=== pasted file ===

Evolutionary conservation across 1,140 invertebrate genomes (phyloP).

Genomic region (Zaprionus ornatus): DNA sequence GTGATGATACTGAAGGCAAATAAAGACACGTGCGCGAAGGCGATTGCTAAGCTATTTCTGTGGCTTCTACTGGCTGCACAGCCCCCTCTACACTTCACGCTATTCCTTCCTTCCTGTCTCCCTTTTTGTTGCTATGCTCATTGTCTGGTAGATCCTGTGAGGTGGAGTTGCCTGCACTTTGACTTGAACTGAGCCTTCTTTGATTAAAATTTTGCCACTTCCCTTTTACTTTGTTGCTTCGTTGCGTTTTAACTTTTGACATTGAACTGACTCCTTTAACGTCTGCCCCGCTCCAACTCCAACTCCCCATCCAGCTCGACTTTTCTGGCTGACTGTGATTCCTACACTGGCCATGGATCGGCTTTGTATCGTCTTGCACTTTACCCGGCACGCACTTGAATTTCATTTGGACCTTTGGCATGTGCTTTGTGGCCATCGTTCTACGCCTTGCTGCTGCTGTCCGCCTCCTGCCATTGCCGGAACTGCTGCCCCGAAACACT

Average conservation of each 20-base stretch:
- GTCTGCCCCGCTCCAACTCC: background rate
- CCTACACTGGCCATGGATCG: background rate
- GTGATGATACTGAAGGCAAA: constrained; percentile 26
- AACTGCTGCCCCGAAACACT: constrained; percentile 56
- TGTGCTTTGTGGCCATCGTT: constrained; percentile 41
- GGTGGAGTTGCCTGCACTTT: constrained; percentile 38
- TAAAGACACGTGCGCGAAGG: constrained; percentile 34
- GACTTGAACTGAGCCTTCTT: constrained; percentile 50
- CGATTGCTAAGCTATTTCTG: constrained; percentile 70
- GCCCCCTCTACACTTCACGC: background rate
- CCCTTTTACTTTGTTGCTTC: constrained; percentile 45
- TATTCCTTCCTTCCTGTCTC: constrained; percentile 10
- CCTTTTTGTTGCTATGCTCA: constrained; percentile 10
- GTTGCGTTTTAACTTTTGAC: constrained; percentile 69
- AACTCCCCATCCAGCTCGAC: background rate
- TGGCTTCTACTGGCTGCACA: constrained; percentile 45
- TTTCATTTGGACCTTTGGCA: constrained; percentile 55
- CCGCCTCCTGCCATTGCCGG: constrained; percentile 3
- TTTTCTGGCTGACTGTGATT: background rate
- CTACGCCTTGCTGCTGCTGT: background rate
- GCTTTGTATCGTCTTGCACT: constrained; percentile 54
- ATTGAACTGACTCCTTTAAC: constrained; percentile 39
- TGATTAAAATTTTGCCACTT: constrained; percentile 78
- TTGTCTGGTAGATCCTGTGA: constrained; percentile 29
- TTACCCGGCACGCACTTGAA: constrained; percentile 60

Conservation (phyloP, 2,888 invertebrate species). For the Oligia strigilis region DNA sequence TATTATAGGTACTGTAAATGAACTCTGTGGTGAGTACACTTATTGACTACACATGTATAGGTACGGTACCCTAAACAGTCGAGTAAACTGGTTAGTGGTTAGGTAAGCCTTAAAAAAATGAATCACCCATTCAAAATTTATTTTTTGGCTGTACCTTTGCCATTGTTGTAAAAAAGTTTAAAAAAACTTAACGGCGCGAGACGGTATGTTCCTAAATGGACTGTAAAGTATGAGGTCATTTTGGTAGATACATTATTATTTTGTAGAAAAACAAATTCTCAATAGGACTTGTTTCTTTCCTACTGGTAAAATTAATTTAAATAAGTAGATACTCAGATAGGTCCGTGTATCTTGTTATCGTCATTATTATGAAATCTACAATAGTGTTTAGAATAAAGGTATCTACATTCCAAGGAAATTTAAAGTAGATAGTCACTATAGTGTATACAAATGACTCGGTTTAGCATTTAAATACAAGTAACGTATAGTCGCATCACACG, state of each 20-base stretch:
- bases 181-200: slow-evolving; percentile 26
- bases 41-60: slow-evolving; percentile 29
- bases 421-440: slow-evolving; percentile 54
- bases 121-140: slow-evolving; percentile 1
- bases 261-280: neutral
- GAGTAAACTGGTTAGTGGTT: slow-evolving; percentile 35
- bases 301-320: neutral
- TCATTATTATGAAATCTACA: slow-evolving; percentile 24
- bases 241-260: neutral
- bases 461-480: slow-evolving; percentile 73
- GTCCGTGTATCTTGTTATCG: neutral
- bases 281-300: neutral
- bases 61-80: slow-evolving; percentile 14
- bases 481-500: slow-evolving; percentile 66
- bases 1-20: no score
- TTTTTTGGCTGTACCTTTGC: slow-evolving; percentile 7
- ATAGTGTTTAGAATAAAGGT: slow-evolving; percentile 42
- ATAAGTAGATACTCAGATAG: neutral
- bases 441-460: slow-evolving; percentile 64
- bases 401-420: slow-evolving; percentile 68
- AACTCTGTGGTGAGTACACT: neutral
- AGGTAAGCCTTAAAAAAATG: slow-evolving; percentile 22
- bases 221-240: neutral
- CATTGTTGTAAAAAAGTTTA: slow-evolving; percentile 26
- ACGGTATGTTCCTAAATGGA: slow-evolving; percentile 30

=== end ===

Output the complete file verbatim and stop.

Evolutionary conservation across 1,140 invertebrate genomes (phyloP).

Genomic region (Zaprionus ornatus): DNA sequence GTGATGATACTGAAGGCAAATAAAGACACGTGCGCGAAGGCGATTGCTAAGCTATTTCTGTGGCTTCTACTGGCTGCACAGCCCCCTCTACACTTCACGCTATTCCTTCCTTCCTGTCTCCCTTTTTGTTGCTATGCTCATTGTCTGGTAGATCCTGTGAGGTGGAGTTGCCTGCACTTTGACTTGAACTGAGCCTTCTTTGATTAAAATTTTGCCACTTCCCTTTTACTTTGTTGCTTCGTTGCGTTTTAACTTTTGACATTGAACTGACTCCTTTAACGTCTGCCCCGCTCCAACTCCAACTCCCCATCCAGCTCGACTTTTCTGGCTGACTGTGATTCCTACACTGGCCATGGATCGGCTTTGTATCGTCTTGCACTTTACCCGGCACGCACTTGAATTTCATTTGGACCTTTGGCATGTGCTTTGTGGCCATCGTTCTACGCCTTGCTGCTGCTGTCCGCCTCCTGCCATTGCCGGAACTGCTGCCCCGAAACACT

Average conservation of each 20-base stretch:
- GTCTGCCCCGCTCCAACTCC: background rate
- CCTACACTGGCCATGGATCG: background rate
- GTGATGATACTGAAGGCAAA: constrained; percentile 26
- AACTGCTGCCCCGAAACACT: constrained; percentile 56
- TGTGCTTTGTGGCCATCGTT: constrained; percentile 41
- GGTGGAGTTGCCTGCACTTT: constrained; percentile 38
- TAAAGACACGTGCGCGAAGG: constrained; percentile 34
- GACTTGAACTGAGCCTTCTT: constrained; percentile 50
- CGATTGCTAAGCTATTTCTG: constrained; percentile 70
- GCCCCCTCTACACTTCACGC: background rate
- CCCTTTTACTTTGTTGCTTC: constrained; percentile 45
- TATTCCTTCCTTCCTGTCTC: constrained; percentile 10
- CCTTTTTGTTGCTATGCTCA: constrained; percentile 10
- GTTGCGTTTTAACTTTTGAC: constrained; percentile 69
- AACTCCCCATCCAGCTCGAC: background rate
- TGGCTTCTACTGGCTGCACA: constrained; percentile 45
- TTTCATTTGGACCTTTGGCA: constrained; percentile 55
- CCGCCTCCTGCCATTGCCGG: constrained; percentile 3
- TTTTCTGGCTGACTGTGATT: background rate
- CTACGCCTTGCTGCTGCTGT: background rate
- GCTTTGTATCGTCTTGCACT: constrained; percentile 54
- ATTGAACTGACTCCTTTAAC: constrained; percentile 39
- TGATTAAAATTTTGCCACTT: constrained; percentile 78
- TTGTCTGGTAGATCCTGTGA: constrained; percentile 29
- TTACCCGGCACGCACTTGAA: constrained; percentile 60

Conservation (phyloP, 2,888 invertebrate species). For the Oligia strigilis region DNA sequence TATTATAGGTACTGTAAATGAACTCTGTGGTGAGTACACTTATTGACTACACATGTATAGGTACGGTACCCTAAACAGTCGAGTAAACTGGTTAGTGGTTAGGTAAGCCTTAAAAAAATGAATCACCCATTCAAAATTTATTTTTTGGCTGTACCTTTGCCATTGTTGTAAAAAAGTTTAAAAAAACTTAACGGCGCGAGACGGTATGTTCCTAAATGGACTGTAAAGTATGAGGTCATTTTGGTAGATACATTATTATTTTGTAGAAAAACAAATTCTCAATAGGACTTGTTTCTTTCCTACTGGTAAAATTAATTTAAATAAGTAGATACTCAGATAGGTCCGTGTATCTTGTTATCGTCATTATTATGAAATCTACAATAGTGTTTAGAATAAAGGTATCTACATTCCAAGGAAATTTAAAGTAGATAGTCACTATAGTGTATACAAATGACTCGGTTTAGCATTTAAATACAAGTAACGTATAGTCGCATCACACG, state of each 20-base stretch:
- bases 181-200: slow-evolving; percentile 26
- bases 41-60: slow-evolving; percentile 29
- bases 421-440: slow-evolving; percentile 54
- bases 121-140: slow-evolving; percentile 1
- bases 261-280: neutral
- GAGTAAACTGGTTAGTGGTT: slow-evolving; percentile 35
- bases 301-320: neutral
- TCATTATTATGAAATCTACA: slow-evolving; percentile 24
- bases 241-260: neutral
- bases 461-480: slow-evolving; percentile 73
- GTCCGTGTATCTTGTTATCG: neutral
- bases 281-300: neutral
- bases 61-80: slow-evolving; percentile 14
- bases 481-500: slow-evolving; percentile 66
- bases 1-20: no score
- TTTTTTGGCTGTACCTTTGC: slow-evolving; percentile 7
- ATAGTGTTTAGAATAAAGGT: slow-evolving; percentile 42
- ATAAGTAGATACTCAGATAG: neutral
- bases 441-460: slow-evolving; percentile 64
- bases 401-420: slow-evolving; percentile 68
- AACTCTGTGGTGAGTACACT: neutral
- AGGTAAGCCTTAAAAAAATG: slow-evolving; percentile 22
- bases 221-240: neutral
- CATTGTTGTAAAAAAGTTTA: slow-evolving; percentile 26
- ACGGTATGTTCCTAAATGGA: slow-evolving; percentile 30